What causes raised white lines of residue on a block wall that are crusty and crumbling?

Wednesday, June 13, 2018

Causes Of Efflorescence On Block Wall

It’s called efflorescence, which is the result of moisture/water inside a wall migrating to the surface and evaporating. Soluble compounds in the concrete block and mortar, such as sulfates of calcium and magnesium, dissolve and get carried to the surface, then are left behind as the water evaporates. Hairline cracks in the mortar were the path of least resistance to the wall surface in the photo above, so efflorescence formed along them. But efflorescence may make powdery splotches on the surface instead.

    Efflorescence can usually be scrubbed off the surface with water, or a mildly acidic vinegar water solution, but the problem will keep returning until the moisture intrusion in the wall has been fixed.

Examples of Efflorescence

    Here’s a couple of photos of moisture accumulation around cracks in a stucco surface the day after a heavy rain and pre-efflorescence.

    This wall surrounded a patio, with a screen enclosure frame mounted on top of it. Moisture entered the wall through mounting holes drilled into the top of the wall for the aluminum frame and fractures around them, along with cracking of the stucco face. A wider view of the area is shown below.

    Here’s a couple of photos of moisture accumulation around cracks in a stucco surface the day after a heavy rain and pre-efflorescence.


    And here’s an example of efflorescence seeping out of both the block and mortar joints at a retaining wall with no stucco finish.

Efflorescence On Brick

    For more examples of efflorescence that appears as splotchy areas on brick, see our blog post What are those powdery white areas on my brick walls?

Rising Damp

   There is also a phenomenon called “rising damp” that cause cause bricks or block to literally melt away over time. See our blog post What causes the surface of old bricks to erode away into sandy powder? to learn more.

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To learn more about exterior walls and structures, see these other blog posts:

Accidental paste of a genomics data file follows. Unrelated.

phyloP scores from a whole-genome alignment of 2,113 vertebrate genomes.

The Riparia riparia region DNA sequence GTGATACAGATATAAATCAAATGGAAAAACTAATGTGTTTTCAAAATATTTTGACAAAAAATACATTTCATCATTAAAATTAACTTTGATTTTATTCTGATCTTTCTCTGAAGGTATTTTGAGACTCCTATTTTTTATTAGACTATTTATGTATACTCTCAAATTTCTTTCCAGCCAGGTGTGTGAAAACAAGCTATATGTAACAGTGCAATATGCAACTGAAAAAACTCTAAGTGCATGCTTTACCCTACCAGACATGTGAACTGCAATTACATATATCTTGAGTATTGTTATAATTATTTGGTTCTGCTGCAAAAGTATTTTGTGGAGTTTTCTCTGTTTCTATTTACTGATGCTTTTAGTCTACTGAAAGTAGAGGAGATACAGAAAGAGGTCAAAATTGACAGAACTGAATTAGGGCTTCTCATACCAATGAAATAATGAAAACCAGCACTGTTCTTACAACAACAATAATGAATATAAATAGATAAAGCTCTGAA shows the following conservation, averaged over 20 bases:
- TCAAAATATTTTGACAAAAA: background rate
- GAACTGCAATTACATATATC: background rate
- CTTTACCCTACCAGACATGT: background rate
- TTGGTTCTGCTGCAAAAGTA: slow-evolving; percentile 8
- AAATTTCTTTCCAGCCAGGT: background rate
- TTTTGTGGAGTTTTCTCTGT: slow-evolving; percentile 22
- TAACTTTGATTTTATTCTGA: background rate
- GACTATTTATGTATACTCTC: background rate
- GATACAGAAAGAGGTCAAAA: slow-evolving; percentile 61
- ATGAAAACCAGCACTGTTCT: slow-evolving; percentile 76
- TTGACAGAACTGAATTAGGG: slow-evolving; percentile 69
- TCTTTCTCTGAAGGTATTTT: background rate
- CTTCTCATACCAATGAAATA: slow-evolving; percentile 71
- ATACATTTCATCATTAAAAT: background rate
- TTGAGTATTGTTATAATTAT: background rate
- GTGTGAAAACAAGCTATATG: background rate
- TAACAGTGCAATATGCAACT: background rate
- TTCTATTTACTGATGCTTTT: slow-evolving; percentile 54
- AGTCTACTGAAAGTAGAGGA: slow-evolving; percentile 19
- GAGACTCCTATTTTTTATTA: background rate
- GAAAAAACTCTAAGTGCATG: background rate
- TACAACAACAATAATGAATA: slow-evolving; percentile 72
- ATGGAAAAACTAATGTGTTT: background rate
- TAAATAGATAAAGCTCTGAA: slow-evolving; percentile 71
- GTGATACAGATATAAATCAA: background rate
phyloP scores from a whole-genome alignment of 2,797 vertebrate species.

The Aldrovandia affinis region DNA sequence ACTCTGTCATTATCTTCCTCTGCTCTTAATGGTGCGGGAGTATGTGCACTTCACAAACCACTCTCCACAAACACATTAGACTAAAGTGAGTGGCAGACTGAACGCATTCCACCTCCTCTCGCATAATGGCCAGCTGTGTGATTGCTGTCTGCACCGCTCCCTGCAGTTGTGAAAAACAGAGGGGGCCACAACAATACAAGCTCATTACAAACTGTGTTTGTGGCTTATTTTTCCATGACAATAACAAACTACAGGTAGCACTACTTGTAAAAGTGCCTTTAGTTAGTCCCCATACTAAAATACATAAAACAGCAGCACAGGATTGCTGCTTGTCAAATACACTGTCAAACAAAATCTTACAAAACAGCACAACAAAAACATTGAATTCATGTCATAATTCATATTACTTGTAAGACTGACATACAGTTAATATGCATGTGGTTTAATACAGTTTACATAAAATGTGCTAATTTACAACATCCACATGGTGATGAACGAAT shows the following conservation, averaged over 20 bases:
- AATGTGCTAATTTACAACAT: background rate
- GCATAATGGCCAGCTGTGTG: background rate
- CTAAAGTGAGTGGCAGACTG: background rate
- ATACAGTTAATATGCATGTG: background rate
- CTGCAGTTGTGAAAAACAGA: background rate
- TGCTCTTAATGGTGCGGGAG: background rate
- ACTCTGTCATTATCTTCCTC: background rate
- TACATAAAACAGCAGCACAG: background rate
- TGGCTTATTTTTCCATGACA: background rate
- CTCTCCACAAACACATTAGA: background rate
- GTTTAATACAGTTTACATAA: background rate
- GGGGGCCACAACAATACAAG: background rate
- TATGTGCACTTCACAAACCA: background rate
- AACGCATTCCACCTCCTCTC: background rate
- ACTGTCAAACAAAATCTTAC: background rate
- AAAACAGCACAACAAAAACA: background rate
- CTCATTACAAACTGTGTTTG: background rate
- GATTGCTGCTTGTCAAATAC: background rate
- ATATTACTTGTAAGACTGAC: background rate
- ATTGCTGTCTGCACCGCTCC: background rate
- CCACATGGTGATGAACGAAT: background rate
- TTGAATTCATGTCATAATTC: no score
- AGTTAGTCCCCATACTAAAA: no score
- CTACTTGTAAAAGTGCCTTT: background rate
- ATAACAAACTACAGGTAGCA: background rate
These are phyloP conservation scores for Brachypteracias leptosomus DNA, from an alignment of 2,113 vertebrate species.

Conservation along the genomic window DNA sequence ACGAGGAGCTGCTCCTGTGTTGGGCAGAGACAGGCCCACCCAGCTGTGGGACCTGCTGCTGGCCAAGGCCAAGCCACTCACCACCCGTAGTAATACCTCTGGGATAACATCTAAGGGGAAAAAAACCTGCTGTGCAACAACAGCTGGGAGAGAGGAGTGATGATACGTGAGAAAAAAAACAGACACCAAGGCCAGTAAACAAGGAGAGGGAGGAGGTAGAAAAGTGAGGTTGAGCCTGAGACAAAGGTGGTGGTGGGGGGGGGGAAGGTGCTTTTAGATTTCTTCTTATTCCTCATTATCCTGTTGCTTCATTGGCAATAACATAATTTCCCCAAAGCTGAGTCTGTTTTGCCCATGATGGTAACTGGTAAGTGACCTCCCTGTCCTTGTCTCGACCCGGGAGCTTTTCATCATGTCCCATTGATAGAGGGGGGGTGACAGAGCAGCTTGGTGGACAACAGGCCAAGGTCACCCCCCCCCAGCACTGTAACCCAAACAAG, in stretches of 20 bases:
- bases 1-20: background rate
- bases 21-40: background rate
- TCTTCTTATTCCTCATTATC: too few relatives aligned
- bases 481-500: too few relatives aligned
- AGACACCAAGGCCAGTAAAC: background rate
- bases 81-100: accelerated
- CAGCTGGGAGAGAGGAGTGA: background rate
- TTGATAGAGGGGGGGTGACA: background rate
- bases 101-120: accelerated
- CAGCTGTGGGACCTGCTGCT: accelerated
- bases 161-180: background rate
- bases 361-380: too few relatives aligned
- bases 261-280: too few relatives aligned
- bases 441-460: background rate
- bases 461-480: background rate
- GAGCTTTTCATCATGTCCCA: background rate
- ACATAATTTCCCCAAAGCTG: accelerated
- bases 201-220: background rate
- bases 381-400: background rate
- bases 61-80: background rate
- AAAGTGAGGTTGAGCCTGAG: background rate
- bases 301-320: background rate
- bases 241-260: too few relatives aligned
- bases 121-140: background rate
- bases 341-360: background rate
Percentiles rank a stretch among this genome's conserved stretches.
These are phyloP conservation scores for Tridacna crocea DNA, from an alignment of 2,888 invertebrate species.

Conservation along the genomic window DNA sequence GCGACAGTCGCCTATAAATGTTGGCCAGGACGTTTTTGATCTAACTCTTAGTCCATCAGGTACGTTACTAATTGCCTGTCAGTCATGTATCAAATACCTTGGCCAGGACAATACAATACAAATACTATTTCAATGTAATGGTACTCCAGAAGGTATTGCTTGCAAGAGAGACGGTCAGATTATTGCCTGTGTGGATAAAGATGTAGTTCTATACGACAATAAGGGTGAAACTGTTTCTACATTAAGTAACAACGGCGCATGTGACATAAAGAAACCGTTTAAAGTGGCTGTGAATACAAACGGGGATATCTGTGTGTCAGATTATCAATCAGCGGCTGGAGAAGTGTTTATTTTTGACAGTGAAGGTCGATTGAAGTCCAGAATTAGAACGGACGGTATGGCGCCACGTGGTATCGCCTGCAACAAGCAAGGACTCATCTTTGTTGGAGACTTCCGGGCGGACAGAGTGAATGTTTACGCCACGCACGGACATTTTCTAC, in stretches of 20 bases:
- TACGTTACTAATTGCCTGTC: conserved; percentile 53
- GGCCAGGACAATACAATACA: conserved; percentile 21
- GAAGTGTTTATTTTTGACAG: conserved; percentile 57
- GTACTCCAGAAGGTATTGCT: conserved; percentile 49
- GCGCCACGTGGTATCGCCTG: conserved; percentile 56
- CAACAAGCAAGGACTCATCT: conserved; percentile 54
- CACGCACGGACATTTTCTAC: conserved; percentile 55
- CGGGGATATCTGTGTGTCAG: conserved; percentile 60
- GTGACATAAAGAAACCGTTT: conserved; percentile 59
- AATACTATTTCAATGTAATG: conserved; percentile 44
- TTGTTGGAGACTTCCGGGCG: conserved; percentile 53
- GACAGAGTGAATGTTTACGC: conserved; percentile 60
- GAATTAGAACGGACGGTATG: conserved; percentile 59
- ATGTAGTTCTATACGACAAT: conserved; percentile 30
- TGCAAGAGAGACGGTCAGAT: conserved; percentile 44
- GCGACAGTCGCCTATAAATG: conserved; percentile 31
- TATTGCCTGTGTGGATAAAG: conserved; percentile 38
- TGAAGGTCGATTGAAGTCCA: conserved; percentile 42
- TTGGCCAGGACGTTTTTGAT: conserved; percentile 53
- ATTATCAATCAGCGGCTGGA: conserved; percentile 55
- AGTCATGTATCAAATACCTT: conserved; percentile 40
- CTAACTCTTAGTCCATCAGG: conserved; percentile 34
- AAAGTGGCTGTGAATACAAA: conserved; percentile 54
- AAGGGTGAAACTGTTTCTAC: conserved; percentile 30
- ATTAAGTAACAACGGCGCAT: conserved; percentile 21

What is the average lifespan of a house foundation?

What causes vertical cracks in fiber cement siding planks?

 What is the difference between soil subsidence, heave, creep, and settlement? 

How much ventilation is required for the under-floor crawl space of a home? 

 What causes stair-step cracks in a block or brick wall?

What causes a horizontal crack in a block or brick wall? 

How can I tell if a diagonal crack in drywall at the corner of a window or door indicates a structural problem? 

What are the pros and cons of concrete block versus wood frame construction?

Should I buy a house with a crawl space? 

Why is my stucco cracking?

There's cracks running along the home's concrete tie beam. What's wrong? 

What would cause long horizontal lines of brick mortar to fall out?

How do I recognize serious structural problems in a house?

What is engineered wood siding?

Should I buy a house that has had foundation repair? 

What is a "continuous load path”?

Should I buy a house with asbestos siding?   

How can I tell if cracks in the garage floor are a problem or not? 

What do you look for when inspecting vinyl siding?

Why is housewrap installed on exterior walls under the siding? 

How do I recognize serious structural problems in a house?

Why did so many concrete block homes collapse in Mexico Beach during Hurricane Michael? 

How can I tell if the concrete block walls of my house have vertical steel and concrete reinforcement?

Should I buy a house with structural problems? 

What are those powdery white areas on my brick walls?

What causes cracks in the walls and floors of a house?

How can I tell if the exterior walls of a house are concrete block (CBS) or wood or brick?

What are the common problems of different types of house foundations? 

• What are the warning signs of a dangerous deck?

How can I tell whether my house foundation problems are caused by a sinkhole or expansive clay soil?

        Visit our EXTERIOR WALLS AND STRUCTURE page for other related blog posts on this subject, or go to the INDEX for a complete listing of all our articles. 

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